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by Halley Sanford June 06, 2021 2 min read

He may have topped the charts a time or two, but it can be argued that that’s not the most indelible mark Mickey Gilley made on the cultural landscape of country music.

Gilley had music in his blood, literally. He grew up performing with his cousins, the legendary Jerry Lee Lewis and Jimmy Swaggart. Gilley recorded under a number of labels, had 42 singles make it to the Top 40, and even had more than a dozen hits make it to #1 on the country music charts. He embraced the evolving scene and managed to find crossover success on both country and pop radio, releasing 17 straight Top 10 hits in the half-decade following the release of Urban Cowboy, the cult classic film that put Mickey Gilley and his famed dancehall on the map.

Gilley co-owned the enormous honky-tonk with a man named Sherwood Cryer, who brought Gilley on to be the headlining performer and insisted on naming the bar after him (Mickey wanted to name it the “Den of Sin”). Though the bar opened in 1971, it became a phenomenon and “bucket list” bar in 1980 after the release of the Urban Cowboy, a gritty love story loosely based on the real-life relationship of two young lovers who met in the Texas dancehall and actually had their wedding there. While those two love stories ended very differently, it made for a powerful plot and an iconic film that had an indelible impact on the era, not the least of which was fashion.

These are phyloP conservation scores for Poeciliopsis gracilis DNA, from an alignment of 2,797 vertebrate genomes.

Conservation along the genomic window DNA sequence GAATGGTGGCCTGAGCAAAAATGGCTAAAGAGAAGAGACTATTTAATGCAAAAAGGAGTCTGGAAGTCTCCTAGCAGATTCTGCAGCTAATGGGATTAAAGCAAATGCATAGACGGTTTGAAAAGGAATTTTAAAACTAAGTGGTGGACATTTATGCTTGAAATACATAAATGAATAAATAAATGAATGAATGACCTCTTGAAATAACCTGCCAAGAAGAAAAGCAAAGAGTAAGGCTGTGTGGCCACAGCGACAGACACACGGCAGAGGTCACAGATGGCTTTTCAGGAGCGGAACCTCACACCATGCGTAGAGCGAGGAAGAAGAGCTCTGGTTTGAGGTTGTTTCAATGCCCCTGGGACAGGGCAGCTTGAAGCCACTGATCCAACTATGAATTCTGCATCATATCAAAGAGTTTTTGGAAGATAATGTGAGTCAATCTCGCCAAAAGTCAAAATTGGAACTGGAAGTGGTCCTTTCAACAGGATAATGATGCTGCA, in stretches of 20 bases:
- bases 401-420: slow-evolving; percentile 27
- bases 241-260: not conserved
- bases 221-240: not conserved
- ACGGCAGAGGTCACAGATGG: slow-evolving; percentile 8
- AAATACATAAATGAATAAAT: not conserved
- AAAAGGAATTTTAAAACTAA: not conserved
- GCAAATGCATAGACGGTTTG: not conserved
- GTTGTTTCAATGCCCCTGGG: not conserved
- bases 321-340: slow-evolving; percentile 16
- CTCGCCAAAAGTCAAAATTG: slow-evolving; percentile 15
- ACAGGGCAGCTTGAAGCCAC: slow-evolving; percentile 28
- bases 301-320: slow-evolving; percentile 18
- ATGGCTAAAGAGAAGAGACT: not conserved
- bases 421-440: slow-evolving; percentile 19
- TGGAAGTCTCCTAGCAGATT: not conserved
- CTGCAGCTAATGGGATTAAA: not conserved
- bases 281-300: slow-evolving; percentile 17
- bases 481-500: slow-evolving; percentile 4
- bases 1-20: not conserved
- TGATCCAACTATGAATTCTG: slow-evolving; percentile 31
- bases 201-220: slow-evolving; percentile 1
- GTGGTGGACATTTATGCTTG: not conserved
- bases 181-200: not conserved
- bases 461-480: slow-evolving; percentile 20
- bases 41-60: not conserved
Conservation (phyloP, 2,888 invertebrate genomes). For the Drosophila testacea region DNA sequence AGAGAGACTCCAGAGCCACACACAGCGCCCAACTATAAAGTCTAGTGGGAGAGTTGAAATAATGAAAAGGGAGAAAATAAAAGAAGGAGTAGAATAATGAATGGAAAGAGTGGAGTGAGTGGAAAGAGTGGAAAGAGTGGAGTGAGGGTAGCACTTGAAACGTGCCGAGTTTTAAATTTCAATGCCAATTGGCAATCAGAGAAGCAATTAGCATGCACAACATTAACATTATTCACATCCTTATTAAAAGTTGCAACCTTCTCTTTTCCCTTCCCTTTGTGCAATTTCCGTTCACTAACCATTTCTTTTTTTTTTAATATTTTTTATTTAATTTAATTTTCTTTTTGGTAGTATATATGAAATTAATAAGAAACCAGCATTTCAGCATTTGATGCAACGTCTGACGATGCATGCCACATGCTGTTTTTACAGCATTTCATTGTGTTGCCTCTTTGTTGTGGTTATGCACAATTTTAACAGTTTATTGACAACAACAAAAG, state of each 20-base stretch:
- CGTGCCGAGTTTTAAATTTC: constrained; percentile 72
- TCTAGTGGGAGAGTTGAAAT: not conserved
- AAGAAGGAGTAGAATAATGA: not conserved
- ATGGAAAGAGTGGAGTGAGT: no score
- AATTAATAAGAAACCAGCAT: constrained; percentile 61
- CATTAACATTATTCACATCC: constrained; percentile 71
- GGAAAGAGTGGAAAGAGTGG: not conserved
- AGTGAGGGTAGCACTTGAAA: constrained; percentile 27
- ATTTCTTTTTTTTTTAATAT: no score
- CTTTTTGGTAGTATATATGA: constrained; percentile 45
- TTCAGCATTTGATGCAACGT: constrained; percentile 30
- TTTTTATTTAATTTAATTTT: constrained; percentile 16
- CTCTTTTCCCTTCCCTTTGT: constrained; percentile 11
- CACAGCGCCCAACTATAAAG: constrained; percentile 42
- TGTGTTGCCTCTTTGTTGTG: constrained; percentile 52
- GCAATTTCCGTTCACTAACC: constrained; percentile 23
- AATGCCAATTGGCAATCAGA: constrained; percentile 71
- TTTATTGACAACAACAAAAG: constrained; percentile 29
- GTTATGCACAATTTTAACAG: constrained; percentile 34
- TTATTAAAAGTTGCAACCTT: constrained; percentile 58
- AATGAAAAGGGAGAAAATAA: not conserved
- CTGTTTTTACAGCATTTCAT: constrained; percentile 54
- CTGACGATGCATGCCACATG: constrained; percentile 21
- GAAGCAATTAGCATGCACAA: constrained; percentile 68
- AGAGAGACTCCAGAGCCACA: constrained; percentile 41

“In concepting Sissy, it was never about dressing the actual character,” Cheryl explained. “I mean, heck, other than her wedding dress, was she ever in anything but a spaghetti-strap tank top and jeans? No, it was about dressing the vibe, the era, that whole honky-tonk heyday. It had to feel strong and sassy, low-key sexy. And definitively ‘Texas’, which parallels Americana, the red-white-and-blue, the stars, the bandanas. I think you could put on anything in this collection and turn heads in Gilley’s. That was the goal.”

Now that the world is back open, if you’re so inclined, you yourself can turn some heads in your Sissy attire at Gilley’s. The original location closed decades ago, but the Dallas location is still up and running, mechanical bull and all.

And as for Mickey? The 85-year-old was still performing as recently as last year. But Gilley’s legacy may always be that little piece of Pasadena paradise that bore his name.


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